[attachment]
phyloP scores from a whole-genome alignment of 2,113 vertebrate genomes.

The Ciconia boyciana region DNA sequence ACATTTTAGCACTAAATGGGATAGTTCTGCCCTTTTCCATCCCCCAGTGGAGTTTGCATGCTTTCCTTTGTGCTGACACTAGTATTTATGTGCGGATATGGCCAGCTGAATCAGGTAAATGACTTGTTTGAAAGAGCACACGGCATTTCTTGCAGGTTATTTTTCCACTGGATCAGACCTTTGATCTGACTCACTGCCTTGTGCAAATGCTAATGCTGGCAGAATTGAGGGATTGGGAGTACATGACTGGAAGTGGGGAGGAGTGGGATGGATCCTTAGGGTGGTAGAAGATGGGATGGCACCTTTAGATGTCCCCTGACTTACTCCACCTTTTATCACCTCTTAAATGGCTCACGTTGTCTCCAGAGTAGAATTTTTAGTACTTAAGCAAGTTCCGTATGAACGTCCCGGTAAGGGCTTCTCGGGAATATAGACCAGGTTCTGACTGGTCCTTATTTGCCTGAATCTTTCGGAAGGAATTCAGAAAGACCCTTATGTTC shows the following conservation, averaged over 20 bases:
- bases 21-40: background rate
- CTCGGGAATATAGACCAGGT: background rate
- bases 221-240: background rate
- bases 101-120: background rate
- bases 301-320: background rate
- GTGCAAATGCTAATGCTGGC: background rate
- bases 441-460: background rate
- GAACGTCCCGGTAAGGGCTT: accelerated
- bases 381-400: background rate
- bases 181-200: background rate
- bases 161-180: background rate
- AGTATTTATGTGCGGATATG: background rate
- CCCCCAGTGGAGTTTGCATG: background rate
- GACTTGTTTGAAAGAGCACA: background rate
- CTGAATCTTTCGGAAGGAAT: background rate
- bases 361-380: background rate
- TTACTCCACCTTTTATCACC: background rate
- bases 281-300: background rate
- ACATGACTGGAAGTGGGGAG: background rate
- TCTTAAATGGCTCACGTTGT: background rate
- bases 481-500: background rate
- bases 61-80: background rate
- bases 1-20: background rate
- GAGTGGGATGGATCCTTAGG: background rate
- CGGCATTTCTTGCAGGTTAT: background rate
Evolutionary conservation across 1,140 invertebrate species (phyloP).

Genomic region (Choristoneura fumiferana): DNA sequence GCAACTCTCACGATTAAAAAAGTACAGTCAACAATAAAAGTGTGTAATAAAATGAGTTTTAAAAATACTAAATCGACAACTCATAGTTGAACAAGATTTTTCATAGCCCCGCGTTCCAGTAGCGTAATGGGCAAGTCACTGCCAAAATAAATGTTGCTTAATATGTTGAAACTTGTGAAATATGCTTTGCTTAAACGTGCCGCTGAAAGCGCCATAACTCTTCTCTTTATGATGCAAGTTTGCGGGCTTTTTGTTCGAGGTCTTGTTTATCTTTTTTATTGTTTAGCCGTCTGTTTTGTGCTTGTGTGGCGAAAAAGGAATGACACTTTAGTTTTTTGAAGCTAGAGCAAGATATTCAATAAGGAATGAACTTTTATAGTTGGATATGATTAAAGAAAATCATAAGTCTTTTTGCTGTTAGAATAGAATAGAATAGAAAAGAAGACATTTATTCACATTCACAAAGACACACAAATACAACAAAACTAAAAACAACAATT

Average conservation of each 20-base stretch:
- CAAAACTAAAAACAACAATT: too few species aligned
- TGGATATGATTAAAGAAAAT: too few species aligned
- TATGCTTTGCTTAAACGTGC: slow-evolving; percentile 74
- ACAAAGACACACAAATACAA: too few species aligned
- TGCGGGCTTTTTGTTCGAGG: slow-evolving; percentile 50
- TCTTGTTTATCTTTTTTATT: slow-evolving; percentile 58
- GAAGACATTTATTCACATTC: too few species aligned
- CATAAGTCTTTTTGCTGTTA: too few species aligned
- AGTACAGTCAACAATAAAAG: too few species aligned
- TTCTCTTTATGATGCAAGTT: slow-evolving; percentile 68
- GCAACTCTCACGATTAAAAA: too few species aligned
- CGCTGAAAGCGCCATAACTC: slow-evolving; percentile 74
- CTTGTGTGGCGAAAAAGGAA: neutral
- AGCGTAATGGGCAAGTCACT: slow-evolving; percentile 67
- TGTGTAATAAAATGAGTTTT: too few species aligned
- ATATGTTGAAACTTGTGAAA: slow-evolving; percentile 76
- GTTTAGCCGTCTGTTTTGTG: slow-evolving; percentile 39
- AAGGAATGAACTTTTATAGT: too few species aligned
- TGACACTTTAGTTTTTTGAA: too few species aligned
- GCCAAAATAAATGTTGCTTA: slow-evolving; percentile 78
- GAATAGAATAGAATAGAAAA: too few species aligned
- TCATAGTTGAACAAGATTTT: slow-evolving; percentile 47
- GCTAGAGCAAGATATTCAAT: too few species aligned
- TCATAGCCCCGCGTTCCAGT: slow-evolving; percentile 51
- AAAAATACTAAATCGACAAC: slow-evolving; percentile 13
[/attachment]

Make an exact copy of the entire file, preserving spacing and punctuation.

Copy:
phyloP scores from a whole-genome alignment of 2,113 vertebrate genomes.

The Ciconia boyciana region DNA sequence ACATTTTAGCACTAAATGGGATAGTTCTGCCCTTTTCCATCCCCCAGTGGAGTTTGCATGCTTTCCTTTGTGCTGACACTAGTATTTATGTGCGGATATGGCCAGCTGAATCAGGTAAATGACTTGTTTGAAAGAGCACACGGCATTTCTTGCAGGTTATTTTTCCACTGGATCAGACCTTTGATCTGACTCACTGCCTTGTGCAAATGCTAATGCTGGCAGAATTGAGGGATTGGGAGTACATGACTGGAAGTGGGGAGGAGTGGGATGGATCCTTAGGGTGGTAGAAGATGGGATGGCACCTTTAGATGTCCCCTGACTTACTCCACCTTTTATCACCTCTTAAATGGCTCACGTTGTCTCCAGAGTAGAATTTTTAGTACTTAAGCAAGTTCCGTATGAACGTCCCGGTAAGGGCTTCTCGGGAATATAGACCAGGTTCTGACTGGTCCTTATTTGCCTGAATCTTTCGGAAGGAATTCAGAAAGACCCTTATGTTC shows the following conservation, averaged over 20 bases:
- bases 21-40: background rate
- CTCGGGAATATAGACCAGGT: background rate
- bases 221-240: background rate
- bases 101-120: background rate
- bases 301-320: background rate
- GTGCAAATGCTAATGCTGGC: background rate
- bases 441-460: background rate
- GAACGTCCCGGTAAGGGCTT: accelerated
- bases 381-400: background rate
- bases 181-200: background rate
- bases 161-180: background rate
- AGTATTTATGTGCGGATATG: background rate
- CCCCCAGTGGAGTTTGCATG: background rate
- GACTTGTTTGAAAGAGCACA: background rate
- CTGAATCTTTCGGAAGGAAT: background rate
- bases 361-380: background rate
- TTACTCCACCTTTTATCACC: background rate
- bases 281-300: background rate
- ACATGACTGGAAGTGGGGAG: background rate
- TCTTAAATGGCTCACGTTGT: background rate
- bases 481-500: background rate
- bases 61-80: background rate
- bases 1-20: background rate
- GAGTGGGATGGATCCTTAGG: background rate
- CGGCATTTCTTGCAGGTTAT: background rate
Evolutionary conservation across 1,140 invertebrate species (phyloP).

Genomic region (Choristoneura fumiferana): DNA sequence GCAACTCTCACGATTAAAAAAGTACAGTCAACAATAAAAGTGTGTAATAAAATGAGTTTTAAAAATACTAAATCGACAACTCATAGTTGAACAAGATTTTTCATAGCCCCGCGTTCCAGTAGCGTAATGGGCAAGTCACTGCCAAAATAAATGTTGCTTAATATGTTGAAACTTGTGAAATATGCTTTGCTTAAACGTGCCGCTGAAAGCGCCATAACTCTTCTCTTTATGATGCAAGTTTGCGGGCTTTTTGTTCGAGGTCTTGTTTATCTTTTTTATTGTTTAGCCGTCTGTTTTGTGCTTGTGTGGCGAAAAAGGAATGACACTTTAGTTTTTTGAAGCTAGAGCAAGATATTCAATAAGGAATGAACTTTTATAGTTGGATATGATTAAAGAAAATCATAAGTCTTTTTGCTGTTAGAATAGAATAGAATAGAAAAGAAGACATTTATTCACATTCACAAAGACACACAAATACAACAAAACTAAAAACAACAATT

Average conservation of each 20-base stretch:
- CAAAACTAAAAACAACAATT: too few species aligned
- TGGATATGATTAAAGAAAAT: too few species aligned
- TATGCTTTGCTTAAACGTGC: slow-evolving; percentile 74
- ACAAAGACACACAAATACAA: too few species aligned
- TGCGGGCTTTTTGTTCGAGG: slow-evolving; percentile 50
- TCTTGTTTATCTTTTTTATT: slow-evolving; percentile 58
- GAAGACATTTATTCACATTC: too few species aligned
- CATAAGTCTTTTTGCTGTTA: too few species aligned
- AGTACAGTCAACAATAAAAG: too few species aligned
- TTCTCTTTATGATGCAAGTT: slow-evolving; percentile 68
- GCAACTCTCACGATTAAAAA: too few species aligned
- CGCTGAAAGCGCCATAACTC: slow-evolving; percentile 74
- CTTGTGTGGCGAAAAAGGAA: neutral
- AGCGTAATGGGCAAGTCACT: slow-evolving; percentile 67
- TGTGTAATAAAATGAGTTTT: too few species aligned
- ATATGTTGAAACTTGTGAAA: slow-evolving; percentile 76
- GTTTAGCCGTCTGTTTTGTG: slow-evolving; percentile 39
- AAGGAATGAACTTTTATAGT: too few species aligned
- TGACACTTTAGTTTTTTGAA: too few species aligned
- GCCAAAATAAATGTTGCTTA: slow-evolving; percentile 78
- GAATAGAATAGAATAGAAAA: too few species aligned
- TCATAGTTGAACAAGATTTT: slow-evolving; percentile 47
- GCTAGAGCAAGATATTCAAT: too few species aligned
- TCATAGCCCCGCGTTCCAGT: slow-evolving; percentile 51
- AAAAATACTAAATCGACAAC: slow-evolving; percentile 13